Congress: Negotiating with nutjobs
In the witty 1966 classic cult film "King of Hearts," a Brit-ish soldier shows up in a French village run by luna-tics after they'd escap-ed from the local insane asylum as the German Army retreated. Giv-en the number of electoral victories by crazies in the mid-term elections, President Barack Obama might learn more from watching this mov-ie than listening to all the talk-ing heads in Washington.
Obama has responded to what he calls an electoral "shellacking" with a firm offer to find common ground with the GOP. But is that even fea-sible with a party whose lead-ership is so hell-bent on des-troying his presidency, and whose rising stars increasing-ly appear divorced from reality?
"No is not the answer. It has to be yes," Senate Majority Leader Harry Reid said about the Republicans' two-year-old "Party of No" strategy. "Not our yes, but a combined yes, something we work out, a consensus yes. The time for politics is over."
There was tactical genius behind the Republican victory, rooted in outright lies, distor-tion, and the co-option of widespread, irrational, and racist hatred for Obama. Right-wingers swayed ration-al voters by systematically misrepresenting Obama's policies (death panels, govern-ment takeover) and reducing everything into simplistic bumper sticker slogans like "End Obamacare" and "Stop Socialism."
John Boehner, R-Ohio, the lawmaker expected to be-come the next House speaker, and Senate Republican Leader Mitch McConnell of Kentucky played to their base by repeating canards intended to weaken Obama even as they offered syrupy homage to cooperation.
Of course, the government didn't take over the banks, insurance companies, and car companies. It propped up teetering industries, with minimal interference in day-to-day operations. It's now making a profit for all us taxpayers as those loans are repaid in full. The financial industry must deal with new regulations to protect consumers. The government didn't take over any private financial institutions.
The post-election rhetoric shows how the Republicans and predisposed media outlets such as Fox News continue to fine-tune the propaganda machine. As the votes were counted election night, Fox's Megyn Kelly said that "the vast majority of Americans don't want" Obama's agenda, such as health care. Does Kelly even watch her own network? Earlier, Fox showed 48 percent of voters told pollsters that opposition to health care legislation influenced them to vote pro-Republican, while the rest said they either favored the new health care law or wish it had gone further.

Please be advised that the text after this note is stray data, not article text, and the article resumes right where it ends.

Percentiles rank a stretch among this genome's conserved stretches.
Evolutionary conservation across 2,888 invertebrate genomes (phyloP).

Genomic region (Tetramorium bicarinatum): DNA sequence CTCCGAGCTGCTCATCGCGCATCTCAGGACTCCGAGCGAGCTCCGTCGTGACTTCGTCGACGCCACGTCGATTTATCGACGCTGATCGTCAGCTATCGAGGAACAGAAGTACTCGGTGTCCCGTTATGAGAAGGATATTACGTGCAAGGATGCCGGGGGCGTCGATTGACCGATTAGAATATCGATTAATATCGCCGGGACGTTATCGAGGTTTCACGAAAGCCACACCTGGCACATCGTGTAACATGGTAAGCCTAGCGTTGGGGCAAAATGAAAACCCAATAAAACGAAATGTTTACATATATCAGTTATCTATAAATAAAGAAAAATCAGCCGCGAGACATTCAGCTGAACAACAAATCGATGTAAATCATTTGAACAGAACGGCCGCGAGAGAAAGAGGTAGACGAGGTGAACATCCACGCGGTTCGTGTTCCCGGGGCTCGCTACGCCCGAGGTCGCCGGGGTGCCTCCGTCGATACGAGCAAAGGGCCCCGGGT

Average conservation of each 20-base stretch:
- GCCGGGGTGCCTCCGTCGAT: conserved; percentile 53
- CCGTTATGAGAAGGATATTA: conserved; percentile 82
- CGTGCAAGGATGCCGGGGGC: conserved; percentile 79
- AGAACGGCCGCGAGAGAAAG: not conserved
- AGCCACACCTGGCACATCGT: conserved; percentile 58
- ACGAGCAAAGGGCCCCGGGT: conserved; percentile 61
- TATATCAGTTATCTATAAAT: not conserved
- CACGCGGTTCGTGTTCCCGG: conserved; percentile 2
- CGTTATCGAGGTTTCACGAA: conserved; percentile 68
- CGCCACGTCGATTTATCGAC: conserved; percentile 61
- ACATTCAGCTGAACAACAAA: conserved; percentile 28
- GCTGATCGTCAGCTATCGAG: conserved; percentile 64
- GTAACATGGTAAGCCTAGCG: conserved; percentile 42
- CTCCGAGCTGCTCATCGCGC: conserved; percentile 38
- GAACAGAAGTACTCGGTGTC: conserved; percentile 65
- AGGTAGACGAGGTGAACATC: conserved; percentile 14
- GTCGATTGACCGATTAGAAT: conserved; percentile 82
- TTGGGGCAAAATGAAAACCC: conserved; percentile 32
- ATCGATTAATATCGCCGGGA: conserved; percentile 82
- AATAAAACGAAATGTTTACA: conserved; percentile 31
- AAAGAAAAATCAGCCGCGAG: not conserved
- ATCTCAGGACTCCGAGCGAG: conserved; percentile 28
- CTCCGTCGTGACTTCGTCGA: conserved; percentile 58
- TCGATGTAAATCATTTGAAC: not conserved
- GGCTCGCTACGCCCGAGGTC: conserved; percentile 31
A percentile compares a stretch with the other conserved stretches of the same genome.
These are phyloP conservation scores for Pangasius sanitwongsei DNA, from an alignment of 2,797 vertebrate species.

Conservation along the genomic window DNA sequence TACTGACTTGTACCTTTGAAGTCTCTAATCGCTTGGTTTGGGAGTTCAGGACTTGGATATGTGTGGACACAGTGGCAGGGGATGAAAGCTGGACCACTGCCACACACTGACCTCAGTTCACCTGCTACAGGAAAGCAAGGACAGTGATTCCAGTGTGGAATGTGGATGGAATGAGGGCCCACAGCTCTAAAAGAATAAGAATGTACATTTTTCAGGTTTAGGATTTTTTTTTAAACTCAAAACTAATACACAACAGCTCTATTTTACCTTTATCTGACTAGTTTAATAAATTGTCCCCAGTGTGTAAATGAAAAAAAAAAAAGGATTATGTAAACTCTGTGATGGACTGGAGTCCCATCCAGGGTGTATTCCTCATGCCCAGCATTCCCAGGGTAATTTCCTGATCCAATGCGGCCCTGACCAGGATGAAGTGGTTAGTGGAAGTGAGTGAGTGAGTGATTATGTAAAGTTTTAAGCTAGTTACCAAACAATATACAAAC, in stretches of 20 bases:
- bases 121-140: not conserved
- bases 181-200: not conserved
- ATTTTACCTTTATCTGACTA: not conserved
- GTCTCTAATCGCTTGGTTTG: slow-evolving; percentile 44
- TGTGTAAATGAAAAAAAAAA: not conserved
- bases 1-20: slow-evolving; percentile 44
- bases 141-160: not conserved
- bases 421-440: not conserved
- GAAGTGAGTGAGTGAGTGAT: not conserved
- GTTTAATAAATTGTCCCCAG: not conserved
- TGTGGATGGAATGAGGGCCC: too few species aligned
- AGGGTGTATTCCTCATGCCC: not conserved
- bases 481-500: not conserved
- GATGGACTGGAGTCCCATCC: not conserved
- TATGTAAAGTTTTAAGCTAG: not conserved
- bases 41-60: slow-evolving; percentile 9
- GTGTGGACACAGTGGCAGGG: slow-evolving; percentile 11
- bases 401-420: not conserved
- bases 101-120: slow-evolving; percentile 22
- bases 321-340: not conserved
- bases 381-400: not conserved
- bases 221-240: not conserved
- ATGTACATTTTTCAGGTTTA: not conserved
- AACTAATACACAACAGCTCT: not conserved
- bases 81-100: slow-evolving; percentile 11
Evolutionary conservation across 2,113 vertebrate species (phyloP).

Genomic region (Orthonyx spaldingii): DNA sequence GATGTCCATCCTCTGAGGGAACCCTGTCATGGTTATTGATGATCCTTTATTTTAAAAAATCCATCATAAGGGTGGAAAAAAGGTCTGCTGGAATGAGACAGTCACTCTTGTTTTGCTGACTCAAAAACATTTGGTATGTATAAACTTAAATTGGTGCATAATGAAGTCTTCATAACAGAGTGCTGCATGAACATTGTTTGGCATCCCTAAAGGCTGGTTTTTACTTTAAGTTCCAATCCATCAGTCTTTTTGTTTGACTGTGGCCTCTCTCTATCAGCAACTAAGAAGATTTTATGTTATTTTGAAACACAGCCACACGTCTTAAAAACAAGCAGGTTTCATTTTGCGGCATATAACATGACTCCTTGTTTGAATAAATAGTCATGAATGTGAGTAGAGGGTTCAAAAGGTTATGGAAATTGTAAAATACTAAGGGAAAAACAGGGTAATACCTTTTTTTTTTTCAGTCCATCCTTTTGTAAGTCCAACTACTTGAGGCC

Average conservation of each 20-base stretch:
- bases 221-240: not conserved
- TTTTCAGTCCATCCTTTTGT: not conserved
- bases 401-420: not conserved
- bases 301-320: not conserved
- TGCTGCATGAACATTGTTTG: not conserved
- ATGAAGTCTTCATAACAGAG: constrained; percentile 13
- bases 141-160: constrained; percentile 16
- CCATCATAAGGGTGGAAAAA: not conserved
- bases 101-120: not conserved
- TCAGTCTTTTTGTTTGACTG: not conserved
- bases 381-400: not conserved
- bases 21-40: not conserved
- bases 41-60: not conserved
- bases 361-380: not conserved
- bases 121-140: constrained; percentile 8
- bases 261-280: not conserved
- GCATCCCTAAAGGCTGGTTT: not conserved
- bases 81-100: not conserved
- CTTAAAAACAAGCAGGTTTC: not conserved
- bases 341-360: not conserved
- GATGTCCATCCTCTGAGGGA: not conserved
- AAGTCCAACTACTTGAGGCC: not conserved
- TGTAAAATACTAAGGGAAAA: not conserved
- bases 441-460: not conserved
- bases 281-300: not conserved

All evening long, Fox commentators hailed what they called the "repudiation of the Obama agenda." Monica Crowley labeled the vote "wholesale rejection" of Obama's presidency even though his most recent popularity ratings are barely below 50 percent.
The Obama-hating rhetoric is non-stop: he's "the Anti-christ," "a Muslim," a "social-ist," a "fascist," a "commun-ist," "anti-American," and even "racist."
This mendacity has leeched into the national debate. Res-pected pollsters have found that across the nation, 57 per-cent of Republicans believe Obama is a Muslim, 58 per-cent doubt whether Obama was born in the United States, and 63 percent call him a "socialist." Only 32 percent oppose his impeachment.
The Republicans' newfound House majority will grant power and influence to those who gush the most egregious lies against Obama, including Michele "prom queen" Bachmann and Joe "You Lie!" Wilson.
Now that they have conquered the House of Representatives, will Republican leaders be able -- or even try -- to control the kooks who disrupted town hall meetings and hurled racial epithets at black members of Congress, and those who call Obama a terrorist or a thug? Until Republican leaders repudiate those crazies, they can and should be tied together. And they'll make it that much harder to find common ground with Obama.
John Wright is the author of the upcoming book, "The Obama Haters: Behind the Right-Wing Campaign of Lies, Innuendo and Racism."